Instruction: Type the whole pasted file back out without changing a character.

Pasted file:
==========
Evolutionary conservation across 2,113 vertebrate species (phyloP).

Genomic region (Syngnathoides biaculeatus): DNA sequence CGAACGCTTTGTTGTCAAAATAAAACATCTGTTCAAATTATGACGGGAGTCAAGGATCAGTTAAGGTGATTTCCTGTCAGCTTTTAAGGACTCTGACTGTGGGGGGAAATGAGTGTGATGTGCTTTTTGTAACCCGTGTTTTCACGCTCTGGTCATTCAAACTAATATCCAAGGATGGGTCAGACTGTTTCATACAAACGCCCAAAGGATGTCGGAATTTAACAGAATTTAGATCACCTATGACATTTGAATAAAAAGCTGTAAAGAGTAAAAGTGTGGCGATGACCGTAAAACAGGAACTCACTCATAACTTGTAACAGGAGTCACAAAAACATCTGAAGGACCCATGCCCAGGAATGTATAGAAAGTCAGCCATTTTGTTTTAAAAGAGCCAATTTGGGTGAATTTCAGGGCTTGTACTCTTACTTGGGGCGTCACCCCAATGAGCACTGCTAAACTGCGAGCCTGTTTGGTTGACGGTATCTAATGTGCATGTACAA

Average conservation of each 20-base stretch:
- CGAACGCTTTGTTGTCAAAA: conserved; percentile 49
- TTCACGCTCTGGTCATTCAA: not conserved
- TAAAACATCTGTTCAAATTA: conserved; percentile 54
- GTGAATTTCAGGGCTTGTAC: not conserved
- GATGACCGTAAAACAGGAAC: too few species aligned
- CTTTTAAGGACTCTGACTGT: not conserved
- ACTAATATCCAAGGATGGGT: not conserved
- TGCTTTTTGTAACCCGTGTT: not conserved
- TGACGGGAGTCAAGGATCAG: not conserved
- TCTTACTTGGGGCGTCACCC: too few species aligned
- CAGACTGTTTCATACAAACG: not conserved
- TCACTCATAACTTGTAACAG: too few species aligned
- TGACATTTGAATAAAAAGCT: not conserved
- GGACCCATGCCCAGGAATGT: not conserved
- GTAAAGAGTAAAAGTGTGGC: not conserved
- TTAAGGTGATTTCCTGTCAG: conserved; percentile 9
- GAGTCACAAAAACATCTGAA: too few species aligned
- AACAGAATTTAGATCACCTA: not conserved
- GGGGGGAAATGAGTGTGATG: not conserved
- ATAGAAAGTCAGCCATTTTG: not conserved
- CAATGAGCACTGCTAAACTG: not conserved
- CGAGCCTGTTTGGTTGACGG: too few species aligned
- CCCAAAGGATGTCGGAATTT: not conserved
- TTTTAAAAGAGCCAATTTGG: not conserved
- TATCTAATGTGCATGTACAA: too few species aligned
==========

Evolutionary conservation across 2,113 vertebrate species (phyloP).

Genomic region (Syngnathoides biaculeatus): DNA sequence CGAACGCTTTGTTGTCAAAATAAAACATCTGTTCAAATTATGACGGGAGTCAAGGATCAGTTAAGGTGATTTCCTGTCAGCTTTTAAGGACTCTGACTGTGGGGGGAAATGAGTGTGATGTGCTTTTTGTAACCCGTGTTTTCACGCTCTGGTCATTCAAACTAATATCCAAGGATGGGTCAGACTGTTTCATACAAACGCCCAAAGGATGTCGGAATTTAACAGAATTTAGATCACCTATGACATTTGAATAAAAAGCTGTAAAGAGTAAAAGTGTGGCGATGACCGTAAAACAGGAACTCACTCATAACTTGTAACAGGAGTCACAAAAACATCTGAAGGACCCATGCCCAGGAATGTATAGAAAGTCAGCCATTTTGTTTTAAAAGAGCCAATTTGGGTGAATTTCAGGGCTTGTACTCTTACTTGGGGCGTCACCCCAATGAGCACTGCTAAACTGCGAGCCTGTTTGGTTGACGGTATCTAATGTGCATGTACAA

Average conservation of each 20-base stretch:
- CGAACGCTTTGTTGTCAAAA: conserved; percentile 49
- TTCACGCTCTGGTCATTCAA: not conserved
- TAAAACATCTGTTCAAATTA: conserved; percentile 54
- GTGAATTTCAGGGCTTGTAC: not conserved
- GATGACCGTAAAACAGGAAC: too few species aligned
- CTTTTAAGGACTCTGACTGT: not conserved
- ACTAATATCCAAGGATGGGT: not conserved
- TGCTTTTTGTAACCCGTGTT: not conserved
- TGACGGGAGTCAAGGATCAG: not conserved
- TCTTACTTGGGGCGTCACCC: too few species aligned
- CAGACTGTTTCATACAAACG: not conserved
- TCACTCATAACTTGTAACAG: too few species aligned
- TGACATTTGAATAAAAAGCT: not conserved
- GGACCCATGCCCAGGAATGT: not conserved
- GTAAAGAGTAAAAGTGTGGC: not conserved
- TTAAGGTGATTTCCTGTCAG: conserved; percentile 9
- GAGTCACAAAAACATCTGAA: too few species aligned
- AACAGAATTTAGATCACCTA: not conserved
- GGGGGGAAATGAGTGTGATG: not conserved
- ATAGAAAGTCAGCCATTTTG: not conserved
- CAATGAGCACTGCTAAACTG: not conserved
- CGAGCCTGTTTGGTTGACGG: too few species aligned
- CCCAAAGGATGTCGGAATTT: not conserved
- TTTTAAAAGAGCCAATTTGG: not conserved
- TATCTAATGTGCATGTACAA: too few species aligned